Even by Microsoft standards, this month's botched Black Tuesday Windows 7/8/8.1 MS14-045 patch hit a new low. The original patch (KB 2982791) is now officially "expired" and a completely different patch (KB 2993651) offered in its stead; there are barely documented revelations of new problems with old patches; patches that have disappeared; a "strong" recommendation to manually uninstall a patch that went out via Automatic Update for several days; and an infuriating official explanation that raises serious doubts about Microsoft's ability to support Windows 9's expected rapid update pace.
I've been covering (and suffering) Microsoft's patching mishaps for more than a decade, and I have just one question: Who the hell is in charge of this mess?
As of early this morning, one Windows 8 user was reporting black screens with the new patch, KB 2993651. Answers Forum posters pacman10, JohnBurgessUK, and chadlan can't get Windows Update to check for new updates after installing KB 2993651 (although rseiler reports all's well). It's too early to tell for sure, but there may be more problems with the new patch.
It all harkens back to the Blue Screen Stop 0x050 error (in Windows 7) and the black screen (in Windows 8/8.1) attributed to two bad kernel-mode driver updates that went down the Automatic Update chute on Black Tuesday, Aug. 12. Two days later, a Windows customer and denizen of the Microsoft Answers forum found a manual workaround that let people with bricked machines get back up and working. Microsoft finally pulled four bad patches -- KB 2982791, KB 2970228, KB 2975719, and KB 2975331 -- on Friday night. As I documented at the time, it took Microsoft more than three days to acknowledge the problem publicly and another day to pull the patches.
It looks like those four bad patches turned belly-up when they encountered OpenType fonts with links in the \Fonts folder. That's not a typical situation, but it's perfectly valid. Microsoft employee Kurt Phillips, posting on the Answers Forum main thread, put it this way:
One thing to keep in perspective here - the actual numbers we get through telemetry (clearly not exhaustive, but definitely representative) are that the failures are only happening in ~0.01 percent of the overall population. So, about 1 in 10000 machines are crashing. We have an obligation to fix that, and we will because we take that obligation very seriously... Just wanted to clear up some of the hyperbole - Microsoft isn't crumbling, all of our testers weren't fired, etc. 99.99 percent success is pretty good in most jobs in this world, but clearly we need to strive for higher.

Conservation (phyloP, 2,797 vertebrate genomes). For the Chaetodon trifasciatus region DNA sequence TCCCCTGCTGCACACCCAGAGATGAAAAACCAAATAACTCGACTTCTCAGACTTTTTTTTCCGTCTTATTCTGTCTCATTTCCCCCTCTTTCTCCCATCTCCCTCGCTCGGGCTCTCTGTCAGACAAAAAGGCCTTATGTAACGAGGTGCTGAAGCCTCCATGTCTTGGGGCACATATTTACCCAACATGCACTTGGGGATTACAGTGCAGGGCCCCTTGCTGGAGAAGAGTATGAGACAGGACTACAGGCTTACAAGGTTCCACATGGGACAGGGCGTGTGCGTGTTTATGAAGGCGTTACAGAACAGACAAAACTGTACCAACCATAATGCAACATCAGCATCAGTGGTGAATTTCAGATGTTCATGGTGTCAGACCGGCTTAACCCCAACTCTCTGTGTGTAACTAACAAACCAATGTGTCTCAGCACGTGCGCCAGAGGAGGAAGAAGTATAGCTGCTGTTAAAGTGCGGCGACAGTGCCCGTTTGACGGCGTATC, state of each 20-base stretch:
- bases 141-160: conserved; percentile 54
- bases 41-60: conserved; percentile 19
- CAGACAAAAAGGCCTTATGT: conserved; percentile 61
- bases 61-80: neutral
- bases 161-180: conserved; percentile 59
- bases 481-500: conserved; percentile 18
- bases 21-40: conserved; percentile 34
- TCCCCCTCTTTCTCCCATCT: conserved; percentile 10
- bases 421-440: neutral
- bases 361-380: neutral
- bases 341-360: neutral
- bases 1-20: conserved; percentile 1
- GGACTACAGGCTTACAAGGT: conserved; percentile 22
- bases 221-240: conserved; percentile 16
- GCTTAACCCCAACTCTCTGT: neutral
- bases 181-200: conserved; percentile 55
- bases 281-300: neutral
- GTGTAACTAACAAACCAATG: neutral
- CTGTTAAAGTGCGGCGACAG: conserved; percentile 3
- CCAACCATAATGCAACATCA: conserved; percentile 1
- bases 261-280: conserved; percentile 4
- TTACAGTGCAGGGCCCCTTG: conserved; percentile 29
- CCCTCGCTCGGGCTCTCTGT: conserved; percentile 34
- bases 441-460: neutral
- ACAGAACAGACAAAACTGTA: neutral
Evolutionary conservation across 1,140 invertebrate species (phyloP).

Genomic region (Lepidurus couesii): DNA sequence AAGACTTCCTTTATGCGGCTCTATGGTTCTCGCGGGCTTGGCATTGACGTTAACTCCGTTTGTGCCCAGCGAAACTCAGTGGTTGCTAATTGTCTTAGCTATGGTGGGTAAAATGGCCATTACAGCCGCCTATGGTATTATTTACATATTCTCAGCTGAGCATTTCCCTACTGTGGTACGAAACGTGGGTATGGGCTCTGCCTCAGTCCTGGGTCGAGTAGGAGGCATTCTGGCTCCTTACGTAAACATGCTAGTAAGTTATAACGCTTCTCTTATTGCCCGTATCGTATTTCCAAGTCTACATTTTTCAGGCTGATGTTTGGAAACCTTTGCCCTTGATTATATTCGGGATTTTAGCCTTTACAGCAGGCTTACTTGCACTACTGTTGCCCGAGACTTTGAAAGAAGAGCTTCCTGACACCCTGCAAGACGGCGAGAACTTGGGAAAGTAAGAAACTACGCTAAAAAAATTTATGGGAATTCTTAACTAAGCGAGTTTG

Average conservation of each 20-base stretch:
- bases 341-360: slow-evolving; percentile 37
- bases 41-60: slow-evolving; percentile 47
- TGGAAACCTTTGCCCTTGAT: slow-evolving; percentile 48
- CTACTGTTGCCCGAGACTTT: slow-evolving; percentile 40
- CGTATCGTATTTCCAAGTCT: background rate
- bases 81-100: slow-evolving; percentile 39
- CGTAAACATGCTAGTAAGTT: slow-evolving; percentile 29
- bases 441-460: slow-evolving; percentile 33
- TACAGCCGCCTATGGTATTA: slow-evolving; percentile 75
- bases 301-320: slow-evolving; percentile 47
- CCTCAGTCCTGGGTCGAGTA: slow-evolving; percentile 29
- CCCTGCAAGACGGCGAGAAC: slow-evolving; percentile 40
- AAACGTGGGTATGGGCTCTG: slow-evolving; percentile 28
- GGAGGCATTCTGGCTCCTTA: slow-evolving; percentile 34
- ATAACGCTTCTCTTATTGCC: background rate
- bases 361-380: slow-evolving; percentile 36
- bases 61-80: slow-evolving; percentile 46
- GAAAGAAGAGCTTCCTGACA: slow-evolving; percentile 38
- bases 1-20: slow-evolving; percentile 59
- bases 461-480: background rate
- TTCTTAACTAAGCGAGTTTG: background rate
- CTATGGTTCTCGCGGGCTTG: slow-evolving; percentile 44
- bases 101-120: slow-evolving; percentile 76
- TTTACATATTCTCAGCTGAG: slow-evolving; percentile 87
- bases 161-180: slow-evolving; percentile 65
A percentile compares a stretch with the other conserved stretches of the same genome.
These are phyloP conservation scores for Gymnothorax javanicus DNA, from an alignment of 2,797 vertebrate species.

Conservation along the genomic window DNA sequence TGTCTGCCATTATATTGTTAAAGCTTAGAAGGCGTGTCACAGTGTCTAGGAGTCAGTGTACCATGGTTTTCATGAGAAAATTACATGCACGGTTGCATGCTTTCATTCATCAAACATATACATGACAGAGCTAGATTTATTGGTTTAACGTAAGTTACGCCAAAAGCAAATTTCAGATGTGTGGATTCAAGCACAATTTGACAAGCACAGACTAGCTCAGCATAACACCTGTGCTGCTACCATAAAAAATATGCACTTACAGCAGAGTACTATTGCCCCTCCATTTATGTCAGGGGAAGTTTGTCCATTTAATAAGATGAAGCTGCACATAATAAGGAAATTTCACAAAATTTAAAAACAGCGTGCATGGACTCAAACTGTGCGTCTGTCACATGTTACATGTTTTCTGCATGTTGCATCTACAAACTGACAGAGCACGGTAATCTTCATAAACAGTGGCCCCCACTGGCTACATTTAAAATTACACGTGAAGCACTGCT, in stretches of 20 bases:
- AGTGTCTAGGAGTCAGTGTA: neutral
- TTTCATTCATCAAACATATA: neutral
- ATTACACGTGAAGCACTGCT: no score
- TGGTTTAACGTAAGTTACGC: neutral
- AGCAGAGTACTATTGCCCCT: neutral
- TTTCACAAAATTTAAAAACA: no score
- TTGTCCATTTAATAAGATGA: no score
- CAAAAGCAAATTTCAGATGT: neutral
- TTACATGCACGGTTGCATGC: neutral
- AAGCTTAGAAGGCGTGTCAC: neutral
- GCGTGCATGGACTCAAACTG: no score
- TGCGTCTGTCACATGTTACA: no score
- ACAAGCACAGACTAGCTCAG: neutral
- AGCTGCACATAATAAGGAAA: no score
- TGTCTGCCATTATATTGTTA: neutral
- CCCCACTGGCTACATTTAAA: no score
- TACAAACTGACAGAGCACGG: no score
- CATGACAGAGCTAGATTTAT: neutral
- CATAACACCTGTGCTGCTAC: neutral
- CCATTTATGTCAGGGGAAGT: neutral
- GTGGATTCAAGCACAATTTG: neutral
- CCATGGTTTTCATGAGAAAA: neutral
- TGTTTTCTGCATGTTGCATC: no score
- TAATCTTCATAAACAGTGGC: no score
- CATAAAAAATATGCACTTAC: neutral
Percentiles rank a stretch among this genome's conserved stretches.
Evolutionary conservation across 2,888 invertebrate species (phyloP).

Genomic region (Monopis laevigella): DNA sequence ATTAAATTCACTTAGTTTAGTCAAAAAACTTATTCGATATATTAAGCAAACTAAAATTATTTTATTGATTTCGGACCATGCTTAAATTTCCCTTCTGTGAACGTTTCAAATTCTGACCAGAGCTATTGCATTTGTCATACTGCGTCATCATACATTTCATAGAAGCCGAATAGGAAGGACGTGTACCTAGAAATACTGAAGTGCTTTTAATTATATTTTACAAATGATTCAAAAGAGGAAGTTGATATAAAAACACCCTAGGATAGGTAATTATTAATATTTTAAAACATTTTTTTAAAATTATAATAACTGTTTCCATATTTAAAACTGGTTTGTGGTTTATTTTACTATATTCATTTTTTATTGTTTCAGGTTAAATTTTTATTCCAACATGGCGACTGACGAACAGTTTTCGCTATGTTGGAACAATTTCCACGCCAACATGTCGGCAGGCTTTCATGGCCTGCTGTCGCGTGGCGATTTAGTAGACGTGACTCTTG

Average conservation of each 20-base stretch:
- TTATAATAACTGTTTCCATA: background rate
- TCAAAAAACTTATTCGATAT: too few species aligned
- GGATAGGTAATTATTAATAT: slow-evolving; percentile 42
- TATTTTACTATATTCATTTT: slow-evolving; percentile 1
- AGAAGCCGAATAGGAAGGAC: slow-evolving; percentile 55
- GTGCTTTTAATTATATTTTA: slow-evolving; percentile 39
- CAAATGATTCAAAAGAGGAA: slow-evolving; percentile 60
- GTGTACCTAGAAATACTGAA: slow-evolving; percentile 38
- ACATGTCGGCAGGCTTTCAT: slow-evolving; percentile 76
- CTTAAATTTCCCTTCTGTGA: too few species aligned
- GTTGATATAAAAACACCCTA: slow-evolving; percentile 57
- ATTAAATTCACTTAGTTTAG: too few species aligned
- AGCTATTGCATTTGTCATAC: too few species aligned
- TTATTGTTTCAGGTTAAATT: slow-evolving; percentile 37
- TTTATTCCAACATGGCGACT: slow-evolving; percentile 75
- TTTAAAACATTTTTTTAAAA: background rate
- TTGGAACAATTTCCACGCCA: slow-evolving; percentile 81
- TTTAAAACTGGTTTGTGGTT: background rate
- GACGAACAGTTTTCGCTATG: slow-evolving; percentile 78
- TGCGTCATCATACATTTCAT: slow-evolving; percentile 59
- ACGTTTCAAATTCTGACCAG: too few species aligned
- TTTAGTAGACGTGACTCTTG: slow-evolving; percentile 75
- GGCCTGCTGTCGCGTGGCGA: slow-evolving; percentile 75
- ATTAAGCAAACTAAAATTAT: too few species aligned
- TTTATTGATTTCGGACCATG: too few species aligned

Of course, Phillips is right. Brushing aside the question of how Microsoft gathers telemetry on bricked machines, 0.01 percent of the 1.5 billion Windows users (25 percent of whom are on XP and aren't affected) is a small percentage but a large number.
Yesterday, apparently without any warning, Microsoft re-released MS14-045, changing the KB number(s) associated with the patch. In Windows 7/8/8.1, KB 2993651 is now offered in place of the old KB 2982791, which no longer exists. (Strikingly, the Knowledge Base article for KB 2982791 hasn't been updated and doesn't reflect the demise of the now-disavowed patch.)
This advice appears at the very end of the lengthy MS14-045 article:
Why was this bulletin revised on August 27, 2014? What happened to the original 2982791 security update? To address known issues with security update 2982791, Microsoft rereleased MS14-045 to replace the 2982791 update with the 2993651 update for all supported releases of Microsoft Windows. Microsoft expired update 2982791 on August 15, 2014. All customers should apply the 2993651 update, which replaces the expired 2982791 update. Microsoft strongly recommends that customers who have not uninstalled the 2982791 update do so prior to applying the 2993651 update.
I already successfully installed the original 2982791 security update and am not experiencing any difficulties. Should I apply the replacement update (2993651) released on August 27, 2014? Yes. All customers should apply the 2993651 update, which replaces the expired 2982791 update. Customers do not need to uninstall the expired 2982791 update before applying the 2993651 update; however, Microsoft strongly recommends it. Customers who do not remove the expired update will retain a listing for 2982791 under installed updates in Control Panel.I uninstalled the original 2982791 security update. Should I apply the August 27, 2014 rereleased update (2993651)?
Yes. To be protected from CVE-2014-0318 and CVE-2014-1819, all customers should apply the rereleased update (2993651), which replaces the expired 2982791 update.